But there are certain entities that are dedicated to working for those in need, and we want to support them in our efforts. I really see it as a collaborative effort of people who are working together in in the state of Colorado to come together to make sure that we’re helping everyone get the legal services that they deserve and that they need. We know the effects of providing legal services to poor people or the elderly or people with disabilities or veterans and how that can absolutely change someone’s life so directly, and we want to be a part of that and feel obliged to be a part of that.
LAW WEEK: That pro bono focus is something that’s kind of baked into being an attorney. Do you think as an organization there has been a shift in expectations for that corporate citizenship? The organizational level versus the individual level?
GOODLETTE: I don’t know that there’s been a shift. I’ve been at Lewis Roca Rothgerber Christie for almost 13 years and we’ve always been very community-oriented and dedicated to work on behalf of people in need. I have seen that not only on an individual front with lawyers but also as an entity on behalf of the firm for a long time. So I don’t necessarily see a shift there.
I would say the shift is more of listening to people individually as to what they’re interested in. That’s something that we are really focused on and wanting to hear from our lawyers and staff as to where their interests lie so that we can help support those as we work in the community.
LAW WEEK: Do you see a return to the organization in from supporting those individual attorneys? Does that also make happier or more effective or more experienced lawyers?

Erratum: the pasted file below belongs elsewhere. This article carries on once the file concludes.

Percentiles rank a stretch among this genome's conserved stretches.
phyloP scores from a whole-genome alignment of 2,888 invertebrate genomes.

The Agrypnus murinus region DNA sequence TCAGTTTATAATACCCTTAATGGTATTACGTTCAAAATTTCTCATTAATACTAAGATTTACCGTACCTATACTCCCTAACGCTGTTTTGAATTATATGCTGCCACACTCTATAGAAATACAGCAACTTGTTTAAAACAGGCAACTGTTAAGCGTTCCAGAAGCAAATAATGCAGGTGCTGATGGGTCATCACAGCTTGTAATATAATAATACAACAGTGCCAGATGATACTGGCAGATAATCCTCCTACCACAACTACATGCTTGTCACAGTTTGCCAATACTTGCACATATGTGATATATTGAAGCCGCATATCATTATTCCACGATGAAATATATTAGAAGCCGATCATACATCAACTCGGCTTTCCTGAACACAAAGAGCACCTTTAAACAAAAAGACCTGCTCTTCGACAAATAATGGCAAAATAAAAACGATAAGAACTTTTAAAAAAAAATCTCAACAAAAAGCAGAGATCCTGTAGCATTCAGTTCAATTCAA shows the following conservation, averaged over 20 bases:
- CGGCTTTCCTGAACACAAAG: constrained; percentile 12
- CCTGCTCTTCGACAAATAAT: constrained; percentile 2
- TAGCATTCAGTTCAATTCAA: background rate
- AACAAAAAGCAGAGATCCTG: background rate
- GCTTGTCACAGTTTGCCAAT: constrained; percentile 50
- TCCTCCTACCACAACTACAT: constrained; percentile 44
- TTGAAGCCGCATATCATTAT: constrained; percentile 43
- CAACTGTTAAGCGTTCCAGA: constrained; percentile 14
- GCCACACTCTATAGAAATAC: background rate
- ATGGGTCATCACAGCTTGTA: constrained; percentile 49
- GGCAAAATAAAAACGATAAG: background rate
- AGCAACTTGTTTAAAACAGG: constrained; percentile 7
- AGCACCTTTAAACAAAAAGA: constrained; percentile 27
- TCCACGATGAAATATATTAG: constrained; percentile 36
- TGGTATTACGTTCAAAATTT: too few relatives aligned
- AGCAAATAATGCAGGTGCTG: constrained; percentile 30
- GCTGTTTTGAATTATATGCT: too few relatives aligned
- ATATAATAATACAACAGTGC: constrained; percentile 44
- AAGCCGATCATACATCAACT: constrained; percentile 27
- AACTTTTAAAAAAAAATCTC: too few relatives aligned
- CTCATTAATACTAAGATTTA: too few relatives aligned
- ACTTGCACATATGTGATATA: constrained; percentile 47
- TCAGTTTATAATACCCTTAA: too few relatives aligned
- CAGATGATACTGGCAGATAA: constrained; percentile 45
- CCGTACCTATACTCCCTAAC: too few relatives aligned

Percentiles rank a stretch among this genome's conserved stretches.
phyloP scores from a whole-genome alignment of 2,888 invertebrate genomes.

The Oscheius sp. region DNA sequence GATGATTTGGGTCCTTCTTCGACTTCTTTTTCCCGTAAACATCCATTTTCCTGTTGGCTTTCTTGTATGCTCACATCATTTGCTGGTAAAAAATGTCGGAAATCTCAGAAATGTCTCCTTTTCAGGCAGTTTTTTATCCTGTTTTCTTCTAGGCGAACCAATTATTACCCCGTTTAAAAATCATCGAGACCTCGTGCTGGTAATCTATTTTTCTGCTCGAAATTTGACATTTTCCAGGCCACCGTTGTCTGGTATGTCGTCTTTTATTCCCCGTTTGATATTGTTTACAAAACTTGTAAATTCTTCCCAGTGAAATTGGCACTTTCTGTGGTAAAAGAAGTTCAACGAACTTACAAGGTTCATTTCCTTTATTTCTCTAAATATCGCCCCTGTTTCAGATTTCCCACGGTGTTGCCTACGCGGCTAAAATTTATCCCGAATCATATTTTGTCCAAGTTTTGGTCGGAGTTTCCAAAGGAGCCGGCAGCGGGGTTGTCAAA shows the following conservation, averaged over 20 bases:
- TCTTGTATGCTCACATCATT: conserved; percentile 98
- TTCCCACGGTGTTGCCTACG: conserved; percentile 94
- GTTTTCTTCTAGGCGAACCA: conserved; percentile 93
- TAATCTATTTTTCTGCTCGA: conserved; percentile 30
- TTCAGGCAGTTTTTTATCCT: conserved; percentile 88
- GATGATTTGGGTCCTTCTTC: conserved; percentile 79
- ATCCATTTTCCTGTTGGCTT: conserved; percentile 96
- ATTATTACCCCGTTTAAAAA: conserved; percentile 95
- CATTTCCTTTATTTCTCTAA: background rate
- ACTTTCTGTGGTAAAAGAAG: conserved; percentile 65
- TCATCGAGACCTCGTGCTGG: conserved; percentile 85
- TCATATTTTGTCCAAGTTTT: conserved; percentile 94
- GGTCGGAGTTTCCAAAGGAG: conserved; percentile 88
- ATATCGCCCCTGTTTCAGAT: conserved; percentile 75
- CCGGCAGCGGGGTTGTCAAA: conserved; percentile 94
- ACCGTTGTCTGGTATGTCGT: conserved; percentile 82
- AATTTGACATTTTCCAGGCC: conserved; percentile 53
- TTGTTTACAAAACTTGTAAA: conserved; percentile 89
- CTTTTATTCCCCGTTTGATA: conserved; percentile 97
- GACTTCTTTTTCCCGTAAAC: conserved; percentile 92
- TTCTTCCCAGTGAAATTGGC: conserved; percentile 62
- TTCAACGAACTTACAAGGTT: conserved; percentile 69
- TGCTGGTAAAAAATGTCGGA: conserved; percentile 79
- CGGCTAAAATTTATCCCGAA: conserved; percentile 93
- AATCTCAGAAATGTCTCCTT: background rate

GOODLETTE: I firmly believe it creates great opportunity for experience. We have had associate-level attorneys here argue at the 10th Circuit through the pro bono panel through the federal court, and it’s a fabulous opportunity for building experience for lawyers, but it also promotes a whole life as a lawyer as opposed to just sitting in your office and doing your work for your paying clients.
I definitely think it helps with retention and that attorneys know that they are supported in what their interested in and what they want to do. And it’s not all just about representing our paying clients, but it’s also about representing our clients who are unable to pay.
LAW WEEK: Throughout your career, what have been your biggest pro bono projects?
GOODLETTE: I’ve been doing work recently in the past year with immigrant women and children who are detained down at the border, and that’s been quite incredible work providing direct representation to those women.
The largest case certainly for me was the Manuel Velez case where we represented Mr. Velas in his habeas appeal to state court to try to get him off of death row.
In fact, once we started investigating the case, and after a few years of researching the matter, we were able to discover that in fact, the injuries to the child who had been killed occurred at a time when our client was out of state and therefore we were able to win the habeas case and he now lives at home with his family after six years on death row plus three years in prison.
That was certainly what I would call a case of a lifetime to be able to have such a privilege to represent an innocent man who was on death row. In fact, he just texted me the other day just to say hello and let me know how grateful he was. So that’s certainly hands-down my big pro bono case of my life, at least so far.
I’m always amazed with every pro bono client that I see, and I have been incredibly moved by the work with these women and little kids down at the border of late. It’s quite moving work.
Part of being a great attorney is representing your clients’ interests but also caring about what’s going on in the world around you and how it is affecting the people who are most in need. To be thoughtful about that, and put those words into action, is really what pro bono, and then that commitment, is all about.